5 career strategies that coincidentally help you sleep better

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The CEO of Organic details simple measures like removing yourself from a conversation not worth your energy as power moves toward self-preservation—and better rest. Ada Calhoun’s book, Why We Can’t Sleep: Women’s New Midlife Crisis, has gotten a lot of attention in the past few weeks. The book highlights the many pressures Gen X women face, from aging parents to record debt to C-suite expectations, resulting in what is all of our truth: a lack of sleep. Read Full Story

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Fitbit data shows we’re sleeping better during the COVID-19 lockdown

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Data from fitness and sleep trackers shows that the duration and quality of many people’s sleep has improved during the coronavirus crisis—likely because we no longer need to commute. Americans don’t typically sleep well. One large survey showed that people get a full, uninterrupted night of sleep on only about one out of four nights. During this anxious time, you might think the problem would get worse. But data from sleep-tracking apps and wearables suggests something different. Many people are actually getting more, better-quality sleep during our new stay-at-home lives. Read Full Story

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Unsurprisingly, women continue to face an evolving intersection of problems at work

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In Bärí A. Williams’s book, “Diversity in the Workplace,” the author interviews leading women in their fields about shortcomings in workplace equity, and their individual experiences with adversity. Women are often subject to second-class citizenship as they work toward professional success. Even when they gain positions of power, women are regularly judged on everything from how “nice” they are to how willing they are to take on the emotional baggage of their colleagues. For many women, interactions with men in the workplace can be fraught with anxiety due to unequal pay, sexual harassment, and the struggle to champion themselves while remaining “likable.” Read Full Story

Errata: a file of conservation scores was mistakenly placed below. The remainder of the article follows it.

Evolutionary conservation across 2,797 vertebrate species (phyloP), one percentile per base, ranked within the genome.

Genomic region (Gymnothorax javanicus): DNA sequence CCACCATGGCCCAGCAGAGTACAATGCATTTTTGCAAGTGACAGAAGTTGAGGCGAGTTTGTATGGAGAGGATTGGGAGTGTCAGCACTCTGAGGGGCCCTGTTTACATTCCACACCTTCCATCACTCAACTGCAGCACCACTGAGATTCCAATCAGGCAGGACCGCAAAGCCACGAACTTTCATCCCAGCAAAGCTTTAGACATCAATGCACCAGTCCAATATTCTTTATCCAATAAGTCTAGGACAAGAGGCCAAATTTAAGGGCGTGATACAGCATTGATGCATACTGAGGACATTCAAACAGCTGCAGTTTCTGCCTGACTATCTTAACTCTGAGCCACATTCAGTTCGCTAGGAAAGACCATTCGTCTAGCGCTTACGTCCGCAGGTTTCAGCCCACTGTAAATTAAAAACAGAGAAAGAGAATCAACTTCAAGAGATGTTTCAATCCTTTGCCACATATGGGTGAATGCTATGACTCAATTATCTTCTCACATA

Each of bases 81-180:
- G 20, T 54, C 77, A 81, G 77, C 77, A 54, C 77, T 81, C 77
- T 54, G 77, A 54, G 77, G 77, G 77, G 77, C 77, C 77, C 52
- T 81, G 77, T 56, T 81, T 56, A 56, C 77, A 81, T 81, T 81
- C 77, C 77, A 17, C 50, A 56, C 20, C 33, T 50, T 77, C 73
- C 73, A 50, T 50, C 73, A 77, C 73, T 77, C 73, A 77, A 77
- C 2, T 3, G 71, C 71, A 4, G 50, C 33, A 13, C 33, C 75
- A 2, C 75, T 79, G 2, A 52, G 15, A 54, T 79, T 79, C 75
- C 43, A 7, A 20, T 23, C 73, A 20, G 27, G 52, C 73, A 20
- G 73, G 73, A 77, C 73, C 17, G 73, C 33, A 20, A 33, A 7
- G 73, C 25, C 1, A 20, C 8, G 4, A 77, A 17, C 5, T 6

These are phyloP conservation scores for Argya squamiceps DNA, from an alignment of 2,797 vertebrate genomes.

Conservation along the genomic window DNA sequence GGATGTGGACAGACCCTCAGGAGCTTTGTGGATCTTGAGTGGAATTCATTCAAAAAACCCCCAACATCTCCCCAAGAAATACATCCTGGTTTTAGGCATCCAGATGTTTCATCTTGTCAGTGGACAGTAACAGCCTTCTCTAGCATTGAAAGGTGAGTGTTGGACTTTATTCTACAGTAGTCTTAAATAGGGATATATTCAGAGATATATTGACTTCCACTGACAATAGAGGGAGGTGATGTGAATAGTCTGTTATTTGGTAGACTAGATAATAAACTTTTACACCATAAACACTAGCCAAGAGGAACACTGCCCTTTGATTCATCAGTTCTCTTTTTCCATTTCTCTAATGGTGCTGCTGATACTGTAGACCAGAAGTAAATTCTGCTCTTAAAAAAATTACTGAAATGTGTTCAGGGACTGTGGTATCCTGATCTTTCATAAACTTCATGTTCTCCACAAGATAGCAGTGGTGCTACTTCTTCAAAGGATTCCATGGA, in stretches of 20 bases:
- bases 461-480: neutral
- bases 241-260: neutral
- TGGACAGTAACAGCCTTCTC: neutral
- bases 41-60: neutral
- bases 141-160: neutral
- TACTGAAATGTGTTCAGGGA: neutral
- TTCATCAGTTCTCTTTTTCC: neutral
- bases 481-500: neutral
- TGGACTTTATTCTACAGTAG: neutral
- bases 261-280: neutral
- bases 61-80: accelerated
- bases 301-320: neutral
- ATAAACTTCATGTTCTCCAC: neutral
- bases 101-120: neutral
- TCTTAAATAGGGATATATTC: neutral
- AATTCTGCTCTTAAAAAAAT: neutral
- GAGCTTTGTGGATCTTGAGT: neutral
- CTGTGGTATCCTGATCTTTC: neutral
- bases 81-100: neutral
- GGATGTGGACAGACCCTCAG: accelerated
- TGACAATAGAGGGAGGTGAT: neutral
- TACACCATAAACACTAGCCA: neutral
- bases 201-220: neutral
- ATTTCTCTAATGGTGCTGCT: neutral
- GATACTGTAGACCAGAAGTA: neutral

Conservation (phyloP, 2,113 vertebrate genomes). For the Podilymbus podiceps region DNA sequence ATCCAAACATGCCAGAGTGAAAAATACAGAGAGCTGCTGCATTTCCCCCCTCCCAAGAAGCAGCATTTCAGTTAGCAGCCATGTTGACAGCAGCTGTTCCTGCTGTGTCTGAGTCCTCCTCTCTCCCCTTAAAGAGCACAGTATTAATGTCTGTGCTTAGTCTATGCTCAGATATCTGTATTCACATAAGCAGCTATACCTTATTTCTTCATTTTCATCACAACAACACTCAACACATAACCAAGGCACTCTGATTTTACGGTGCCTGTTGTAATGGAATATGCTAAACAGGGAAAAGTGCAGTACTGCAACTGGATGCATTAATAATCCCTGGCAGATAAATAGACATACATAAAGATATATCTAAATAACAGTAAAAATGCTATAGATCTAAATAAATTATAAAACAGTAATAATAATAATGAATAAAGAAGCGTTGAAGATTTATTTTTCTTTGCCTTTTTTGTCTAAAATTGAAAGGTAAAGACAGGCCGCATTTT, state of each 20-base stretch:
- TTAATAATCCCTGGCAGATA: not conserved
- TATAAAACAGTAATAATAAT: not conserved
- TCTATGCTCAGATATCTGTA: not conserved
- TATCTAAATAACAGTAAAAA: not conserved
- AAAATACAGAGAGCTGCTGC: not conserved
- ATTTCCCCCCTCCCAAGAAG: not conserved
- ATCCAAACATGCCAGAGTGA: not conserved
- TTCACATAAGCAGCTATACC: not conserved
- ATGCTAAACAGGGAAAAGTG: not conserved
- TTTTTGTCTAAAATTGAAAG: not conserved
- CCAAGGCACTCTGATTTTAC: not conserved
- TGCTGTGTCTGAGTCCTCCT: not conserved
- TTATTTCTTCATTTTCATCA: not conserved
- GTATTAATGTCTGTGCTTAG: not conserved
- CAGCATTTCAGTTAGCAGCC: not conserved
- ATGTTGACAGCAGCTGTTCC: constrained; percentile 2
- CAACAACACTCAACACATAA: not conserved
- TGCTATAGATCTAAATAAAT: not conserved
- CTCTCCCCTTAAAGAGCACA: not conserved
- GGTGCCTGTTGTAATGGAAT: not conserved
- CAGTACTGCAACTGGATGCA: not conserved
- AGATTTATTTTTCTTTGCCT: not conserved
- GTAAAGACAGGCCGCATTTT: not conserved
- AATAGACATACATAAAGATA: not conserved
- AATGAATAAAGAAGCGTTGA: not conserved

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Women are leading us through the pandemic. They should be leading our country next

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Women are the majority of critical healthcare workers, grocery clerks, and caregivers while the country is working from home. Those experiences will make them much better leaders. Women lead from wherever they are, and that’s never been more true than during the COVID crisis. Women are on the frontlines. They are t he majority of critical healthcare workers , nurses, and aides. Women make up the majority of essential but low-paid workers serving as our grocery store clerks . And women, like always , are taking on the brunt of work at home to serve the needs of our children and households. Read Full Story

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